Today, Dr. Art Shriberg gave a speaker introduction, and made a terrific joke that I will take liberty to share with you. He said that when he just started to work at Xavier University, he thought that SJ meant Slightly Jewish. What got to me is that he might be right. I know that SJ means Society of Jesus, but in a way we all are slightly Jewish, slightly Christian, slightly Muslim, slightly Buddhist. Probably some of the religious views that each of us has can be found in other religions. So are we all slightly interreligious? Then why is it so hard to engage in a dialogue, if most religions share the same values, teachings and have the same rights and wrongs?
As part of today’s session at the Northern American College there was an open floor discussion and anyone could get behind the podium and address the audience, and share their views. Listening to all these people I was amazed to see how much work all of them are doing to get people involved in a conversation. Maggie and I played it brave and took the stage. Below is a brief summary of our speech. Maggie also informed the audience about all the great programs and initiatives that are taking place on Xavier’s campus. I know that she will talk about this in her posting.
In between sessions, we shared a lunch with students at the Northern American College who are preparing to become priests. It was a great experience. Later in the evening we dropped coins in the Trevi Fountain to ensure that we come back.
From today’s presentation...
We often talk about starting a dialogue, but what is dialogue and how often does it happen? I often think of dialogue in the same way I think of friends: you only have few great ones. We call a lot of people our friends, when in reality we hope to have 2-3 great friends through our life. We often say that we engaged in a dialogue all the time, when in reality the dialogue that has a life-changing experience takes place only a couple times. Often, when we talk, we just try to persuade the other side to adopt our views. What happened to the authentic dialogue that was cherished so much by the ancient philosophers - did it get lost in agendas? The dialogue is not about trying to change the other side, it is about challenging your own views, taking in what others have to offer and using it to become wiser, to become a stronger, better character.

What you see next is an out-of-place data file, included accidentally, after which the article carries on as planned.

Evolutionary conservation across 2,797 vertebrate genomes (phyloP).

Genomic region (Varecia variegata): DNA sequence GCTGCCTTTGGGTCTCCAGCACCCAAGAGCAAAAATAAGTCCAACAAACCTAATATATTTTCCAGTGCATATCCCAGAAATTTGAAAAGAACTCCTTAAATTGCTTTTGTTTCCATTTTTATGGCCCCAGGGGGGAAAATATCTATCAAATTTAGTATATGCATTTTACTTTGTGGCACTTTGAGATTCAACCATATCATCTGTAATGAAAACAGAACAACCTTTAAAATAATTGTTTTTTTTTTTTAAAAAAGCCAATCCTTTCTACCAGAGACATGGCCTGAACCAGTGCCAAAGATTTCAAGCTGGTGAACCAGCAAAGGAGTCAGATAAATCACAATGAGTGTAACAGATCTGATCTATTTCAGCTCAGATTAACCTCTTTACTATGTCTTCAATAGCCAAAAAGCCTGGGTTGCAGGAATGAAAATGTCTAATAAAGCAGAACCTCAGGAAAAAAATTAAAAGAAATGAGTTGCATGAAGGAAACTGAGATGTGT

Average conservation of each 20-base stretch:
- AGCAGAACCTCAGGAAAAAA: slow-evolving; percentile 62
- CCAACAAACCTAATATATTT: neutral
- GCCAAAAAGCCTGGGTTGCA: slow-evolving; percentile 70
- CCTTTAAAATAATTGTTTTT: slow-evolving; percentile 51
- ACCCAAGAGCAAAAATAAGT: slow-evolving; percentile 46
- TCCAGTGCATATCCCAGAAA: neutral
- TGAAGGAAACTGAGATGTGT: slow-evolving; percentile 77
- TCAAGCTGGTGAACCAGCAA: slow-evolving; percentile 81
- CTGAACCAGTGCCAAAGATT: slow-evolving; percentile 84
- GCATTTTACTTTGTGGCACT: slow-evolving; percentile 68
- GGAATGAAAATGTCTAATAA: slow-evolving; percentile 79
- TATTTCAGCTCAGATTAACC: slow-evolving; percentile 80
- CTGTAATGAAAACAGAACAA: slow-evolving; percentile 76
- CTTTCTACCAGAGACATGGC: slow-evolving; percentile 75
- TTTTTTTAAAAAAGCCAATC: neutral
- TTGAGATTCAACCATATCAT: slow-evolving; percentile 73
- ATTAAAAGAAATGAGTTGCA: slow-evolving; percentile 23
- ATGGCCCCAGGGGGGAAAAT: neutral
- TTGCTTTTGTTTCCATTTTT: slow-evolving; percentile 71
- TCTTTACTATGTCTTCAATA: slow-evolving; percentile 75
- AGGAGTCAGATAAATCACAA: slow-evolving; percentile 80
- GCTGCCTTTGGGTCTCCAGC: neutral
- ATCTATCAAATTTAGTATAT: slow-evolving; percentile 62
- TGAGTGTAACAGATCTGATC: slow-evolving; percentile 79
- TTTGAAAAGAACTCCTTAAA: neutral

The hardest part about a dialogue is admitting to yourself that you might be wrong. But if you can’t let go of your dogmas, of your agendas, then you are not ready to engage in a conversation.
Every dialogue starts with a question. That being said, most of the questions that are asked daily are boring and stereotypical. Let’s take for example one of the most popular questions in the U.S.: What do you do? Wouldn’t it be more meaningful to ask: what is your gift to the society, what is your passion? But we do not want these questions, they are tough and we are not prepared to respond. The dialogue can start only when we learn to answer these questions or at least when we will not be afraid to approach them.
What question do you think would spark the dialogue worth having?